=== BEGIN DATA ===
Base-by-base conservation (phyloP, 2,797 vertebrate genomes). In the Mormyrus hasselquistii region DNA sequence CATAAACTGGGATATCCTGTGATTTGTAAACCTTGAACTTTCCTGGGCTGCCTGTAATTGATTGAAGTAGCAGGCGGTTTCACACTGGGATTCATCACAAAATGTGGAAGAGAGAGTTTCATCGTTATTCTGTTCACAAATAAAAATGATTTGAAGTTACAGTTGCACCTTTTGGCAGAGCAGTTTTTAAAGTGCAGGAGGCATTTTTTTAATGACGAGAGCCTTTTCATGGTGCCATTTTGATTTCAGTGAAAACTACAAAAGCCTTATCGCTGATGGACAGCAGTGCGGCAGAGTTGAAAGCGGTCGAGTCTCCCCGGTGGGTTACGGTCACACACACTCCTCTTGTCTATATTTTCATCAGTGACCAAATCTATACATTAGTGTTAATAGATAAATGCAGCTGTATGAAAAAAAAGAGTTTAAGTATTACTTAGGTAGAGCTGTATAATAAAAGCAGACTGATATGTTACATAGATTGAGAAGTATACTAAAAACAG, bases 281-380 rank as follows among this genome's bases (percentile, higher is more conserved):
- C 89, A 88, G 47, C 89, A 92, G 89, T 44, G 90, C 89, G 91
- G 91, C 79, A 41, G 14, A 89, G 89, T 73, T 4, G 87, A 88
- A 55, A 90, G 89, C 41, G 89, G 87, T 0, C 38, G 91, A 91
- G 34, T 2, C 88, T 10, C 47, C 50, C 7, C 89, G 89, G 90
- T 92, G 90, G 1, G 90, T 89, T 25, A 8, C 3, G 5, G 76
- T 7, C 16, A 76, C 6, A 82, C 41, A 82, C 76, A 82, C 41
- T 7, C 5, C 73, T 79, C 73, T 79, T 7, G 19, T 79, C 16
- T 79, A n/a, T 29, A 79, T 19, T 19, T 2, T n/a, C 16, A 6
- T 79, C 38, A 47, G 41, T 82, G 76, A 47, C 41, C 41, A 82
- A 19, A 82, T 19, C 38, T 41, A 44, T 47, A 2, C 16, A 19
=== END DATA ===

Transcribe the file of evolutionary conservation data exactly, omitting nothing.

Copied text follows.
Base-by-base conservation (phyloP, 2,797 vertebrate genomes). In the Mormyrus hasselquistii region DNA sequence CATAAACTGGGATATCCTGTGATTTGTAAACCTTGAACTTTCCTGGGCTGCCTGTAATTGATTGAAGTAGCAGGCGGTTTCACACTGGGATTCATCACAAAATGTGGAAGAGAGAGTTTCATCGTTATTCTGTTCACAAATAAAAATGATTTGAAGTTACAGTTGCACCTTTTGGCAGAGCAGTTTTTAAAGTGCAGGAGGCATTTTTTTAATGACGAGAGCCTTTTCATGGTGCCATTTTGATTTCAGTGAAAACTACAAAAGCCTTATCGCTGATGGACAGCAGTGCGGCAGAGTTGAAAGCGGTCGAGTCTCCCCGGTGGGTTACGGTCACACACACTCCTCTTGTCTATATTTTCATCAGTGACCAAATCTATACATTAGTGTTAATAGATAAATGCAGCTGTATGAAAAAAAAGAGTTTAAGTATTACTTAGGTAGAGCTGTATAATAAAAGCAGACTGATATGTTACATAGATTGAGAAGTATACTAAAAACAG, bases 281-380 rank as follows among this genome's bases (percentile, higher is more conserved):
- C 89, A 88, G 47, C 89, A 92, G 89, T 44, G 90, C 89, G 91
- G 91, C 79, A 41, G 14, A 89, G 89, T 73, T 4, G 87, A 88
- A 55, A 90, G 89, C 41, G 89, G 87, T 0, C 38, G 91, A 91
- G 34, T 2, C 88, T 10, C 47, C 50, C 7, C 89, G 89, G 90
- T 92, G 90, G 1, G 90, T 89, T 25, A 8, C 3, G 5, G 76
- T 7, C 16, A 76, C 6, A 82, C 41, A 82, C 76, A 82, C 41
- T 7, C 5, C 73, T 79, C 73, T 79, T 7, G 19, T 79, C 16
- T 79, A n/a, T 29, A 79, T 19, T 19, T 2, T n/a, C 16, A 6
- T 79, C 38, A 47, G 41, T 82, G 76, A 47, C 41, C 41, A 82
- A 19, A 82, T 19, C 38, T 41, A 44, T 47, A 2, C 16, A 19